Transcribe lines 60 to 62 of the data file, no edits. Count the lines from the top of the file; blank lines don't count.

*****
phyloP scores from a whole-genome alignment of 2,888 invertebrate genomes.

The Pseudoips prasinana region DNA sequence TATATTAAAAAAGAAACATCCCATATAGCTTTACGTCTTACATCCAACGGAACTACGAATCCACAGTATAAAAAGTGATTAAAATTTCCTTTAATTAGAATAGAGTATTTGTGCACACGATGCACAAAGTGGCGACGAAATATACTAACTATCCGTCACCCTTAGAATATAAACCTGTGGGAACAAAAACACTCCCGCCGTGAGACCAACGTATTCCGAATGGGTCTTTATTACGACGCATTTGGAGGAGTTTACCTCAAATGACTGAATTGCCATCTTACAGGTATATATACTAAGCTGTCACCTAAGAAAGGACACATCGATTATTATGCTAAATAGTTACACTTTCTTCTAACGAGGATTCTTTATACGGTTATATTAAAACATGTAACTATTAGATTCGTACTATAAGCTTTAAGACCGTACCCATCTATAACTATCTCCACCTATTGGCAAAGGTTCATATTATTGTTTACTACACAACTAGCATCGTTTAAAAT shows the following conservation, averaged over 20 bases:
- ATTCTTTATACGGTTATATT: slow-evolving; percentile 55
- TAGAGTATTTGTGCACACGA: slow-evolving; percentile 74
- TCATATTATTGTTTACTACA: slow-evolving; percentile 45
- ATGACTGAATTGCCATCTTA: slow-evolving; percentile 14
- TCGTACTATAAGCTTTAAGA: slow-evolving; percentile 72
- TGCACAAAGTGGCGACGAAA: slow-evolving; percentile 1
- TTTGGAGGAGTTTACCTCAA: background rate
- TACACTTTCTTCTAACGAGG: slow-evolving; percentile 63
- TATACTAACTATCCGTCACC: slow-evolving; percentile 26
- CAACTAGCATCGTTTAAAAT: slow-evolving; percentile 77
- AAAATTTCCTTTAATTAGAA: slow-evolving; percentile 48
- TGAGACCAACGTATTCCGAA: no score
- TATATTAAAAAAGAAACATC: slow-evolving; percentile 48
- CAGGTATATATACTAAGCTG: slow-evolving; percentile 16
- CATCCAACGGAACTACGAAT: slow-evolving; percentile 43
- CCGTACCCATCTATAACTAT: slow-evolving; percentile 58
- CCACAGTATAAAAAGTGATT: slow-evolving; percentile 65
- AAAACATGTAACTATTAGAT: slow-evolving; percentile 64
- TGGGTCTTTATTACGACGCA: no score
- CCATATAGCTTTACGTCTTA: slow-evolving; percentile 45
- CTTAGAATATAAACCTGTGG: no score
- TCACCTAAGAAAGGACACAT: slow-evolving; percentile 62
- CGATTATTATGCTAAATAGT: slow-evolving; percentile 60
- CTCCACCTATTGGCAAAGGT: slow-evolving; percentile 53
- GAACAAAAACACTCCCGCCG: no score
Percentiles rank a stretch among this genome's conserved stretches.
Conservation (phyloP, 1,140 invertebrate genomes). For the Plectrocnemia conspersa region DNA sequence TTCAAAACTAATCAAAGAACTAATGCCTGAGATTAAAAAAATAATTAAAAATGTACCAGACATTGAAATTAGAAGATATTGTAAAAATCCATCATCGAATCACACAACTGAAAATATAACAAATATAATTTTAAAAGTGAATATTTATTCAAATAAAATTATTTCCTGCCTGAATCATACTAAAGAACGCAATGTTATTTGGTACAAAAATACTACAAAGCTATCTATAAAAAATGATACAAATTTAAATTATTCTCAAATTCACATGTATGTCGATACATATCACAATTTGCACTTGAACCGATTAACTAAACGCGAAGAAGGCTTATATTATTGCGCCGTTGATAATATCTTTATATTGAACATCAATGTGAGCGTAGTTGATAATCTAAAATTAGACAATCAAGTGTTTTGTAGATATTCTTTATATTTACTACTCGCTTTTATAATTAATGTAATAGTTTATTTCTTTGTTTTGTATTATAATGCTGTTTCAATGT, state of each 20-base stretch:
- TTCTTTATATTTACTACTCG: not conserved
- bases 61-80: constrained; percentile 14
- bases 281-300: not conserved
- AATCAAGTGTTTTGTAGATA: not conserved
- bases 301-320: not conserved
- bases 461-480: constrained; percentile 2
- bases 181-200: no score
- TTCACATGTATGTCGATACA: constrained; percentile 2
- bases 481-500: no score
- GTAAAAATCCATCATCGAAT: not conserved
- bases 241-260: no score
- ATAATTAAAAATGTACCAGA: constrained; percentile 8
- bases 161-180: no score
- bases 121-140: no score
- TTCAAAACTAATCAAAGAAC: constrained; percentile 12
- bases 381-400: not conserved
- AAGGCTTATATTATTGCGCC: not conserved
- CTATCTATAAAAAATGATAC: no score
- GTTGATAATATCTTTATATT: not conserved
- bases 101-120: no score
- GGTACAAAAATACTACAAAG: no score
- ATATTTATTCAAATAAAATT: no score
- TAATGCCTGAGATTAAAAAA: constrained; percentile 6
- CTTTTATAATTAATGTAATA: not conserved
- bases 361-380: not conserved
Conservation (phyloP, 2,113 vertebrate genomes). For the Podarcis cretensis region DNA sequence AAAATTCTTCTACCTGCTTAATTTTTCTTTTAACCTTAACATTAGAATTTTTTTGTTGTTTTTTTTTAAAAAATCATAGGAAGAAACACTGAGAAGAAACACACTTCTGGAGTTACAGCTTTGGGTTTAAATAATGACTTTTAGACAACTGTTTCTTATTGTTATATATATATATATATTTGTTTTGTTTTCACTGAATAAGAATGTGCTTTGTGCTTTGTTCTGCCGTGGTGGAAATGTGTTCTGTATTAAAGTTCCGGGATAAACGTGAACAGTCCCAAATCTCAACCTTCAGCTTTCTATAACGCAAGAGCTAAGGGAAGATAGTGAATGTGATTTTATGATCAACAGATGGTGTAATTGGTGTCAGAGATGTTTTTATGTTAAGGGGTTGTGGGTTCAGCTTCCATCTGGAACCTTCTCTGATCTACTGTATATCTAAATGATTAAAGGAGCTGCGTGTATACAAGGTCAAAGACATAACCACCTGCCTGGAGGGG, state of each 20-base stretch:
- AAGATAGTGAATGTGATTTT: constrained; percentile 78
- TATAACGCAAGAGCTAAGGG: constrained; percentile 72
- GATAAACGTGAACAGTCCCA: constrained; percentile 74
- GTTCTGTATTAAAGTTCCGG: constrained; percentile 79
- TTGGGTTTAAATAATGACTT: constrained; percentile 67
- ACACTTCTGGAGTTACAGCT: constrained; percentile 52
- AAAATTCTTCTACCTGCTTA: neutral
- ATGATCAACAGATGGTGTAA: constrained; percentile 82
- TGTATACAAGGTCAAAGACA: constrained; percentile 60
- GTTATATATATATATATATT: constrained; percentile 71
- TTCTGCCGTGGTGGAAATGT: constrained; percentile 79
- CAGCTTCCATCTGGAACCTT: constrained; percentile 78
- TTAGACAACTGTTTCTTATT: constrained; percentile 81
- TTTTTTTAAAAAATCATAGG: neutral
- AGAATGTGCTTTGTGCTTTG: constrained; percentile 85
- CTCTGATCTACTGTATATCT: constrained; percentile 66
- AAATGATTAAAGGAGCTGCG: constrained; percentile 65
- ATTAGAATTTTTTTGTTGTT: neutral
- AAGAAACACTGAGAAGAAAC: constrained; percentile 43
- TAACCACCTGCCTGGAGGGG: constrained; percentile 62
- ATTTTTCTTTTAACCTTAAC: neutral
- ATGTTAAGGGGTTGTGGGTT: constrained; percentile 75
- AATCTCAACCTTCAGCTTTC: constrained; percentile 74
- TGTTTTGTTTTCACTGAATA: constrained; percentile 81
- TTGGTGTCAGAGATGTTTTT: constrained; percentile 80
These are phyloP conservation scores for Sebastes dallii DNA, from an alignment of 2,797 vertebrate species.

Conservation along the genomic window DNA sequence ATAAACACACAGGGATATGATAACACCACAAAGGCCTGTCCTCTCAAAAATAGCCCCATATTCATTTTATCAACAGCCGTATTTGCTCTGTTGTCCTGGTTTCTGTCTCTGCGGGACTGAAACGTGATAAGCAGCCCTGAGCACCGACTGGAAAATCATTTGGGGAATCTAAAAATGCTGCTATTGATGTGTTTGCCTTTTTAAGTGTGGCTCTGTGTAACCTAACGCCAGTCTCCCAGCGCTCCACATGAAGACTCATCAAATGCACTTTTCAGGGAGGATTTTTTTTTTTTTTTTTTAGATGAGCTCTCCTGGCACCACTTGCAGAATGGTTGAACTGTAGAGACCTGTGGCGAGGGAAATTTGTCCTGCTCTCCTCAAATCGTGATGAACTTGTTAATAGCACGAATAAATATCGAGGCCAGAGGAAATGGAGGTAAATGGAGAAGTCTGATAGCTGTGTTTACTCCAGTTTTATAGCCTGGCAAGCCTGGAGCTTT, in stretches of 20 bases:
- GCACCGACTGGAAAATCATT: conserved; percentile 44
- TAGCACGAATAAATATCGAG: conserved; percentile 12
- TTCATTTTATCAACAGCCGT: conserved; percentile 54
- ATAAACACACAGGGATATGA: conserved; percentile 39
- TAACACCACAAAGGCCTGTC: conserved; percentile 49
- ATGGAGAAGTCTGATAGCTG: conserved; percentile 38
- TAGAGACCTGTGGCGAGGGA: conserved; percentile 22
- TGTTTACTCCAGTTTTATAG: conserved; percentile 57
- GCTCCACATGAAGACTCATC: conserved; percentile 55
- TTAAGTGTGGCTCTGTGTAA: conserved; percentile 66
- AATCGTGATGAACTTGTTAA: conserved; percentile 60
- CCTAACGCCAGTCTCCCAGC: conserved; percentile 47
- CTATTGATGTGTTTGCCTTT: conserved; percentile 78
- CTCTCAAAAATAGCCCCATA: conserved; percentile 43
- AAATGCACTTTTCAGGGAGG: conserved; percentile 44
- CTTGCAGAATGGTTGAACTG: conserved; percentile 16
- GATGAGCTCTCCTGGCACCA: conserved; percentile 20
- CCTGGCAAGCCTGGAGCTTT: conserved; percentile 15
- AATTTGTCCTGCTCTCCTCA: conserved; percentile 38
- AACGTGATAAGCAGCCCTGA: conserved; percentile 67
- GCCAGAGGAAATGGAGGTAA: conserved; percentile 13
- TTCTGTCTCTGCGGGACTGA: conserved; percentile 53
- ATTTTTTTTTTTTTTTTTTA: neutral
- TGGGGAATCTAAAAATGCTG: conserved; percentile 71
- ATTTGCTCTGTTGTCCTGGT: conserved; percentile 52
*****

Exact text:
- TTGGGTTTAAATAATGACTT: constrained; percentile 67
- ACACTTCTGGAGTTACAGCT: constrained; percentile 52
- AAAATTCTTCTACCTGCTTA: neutral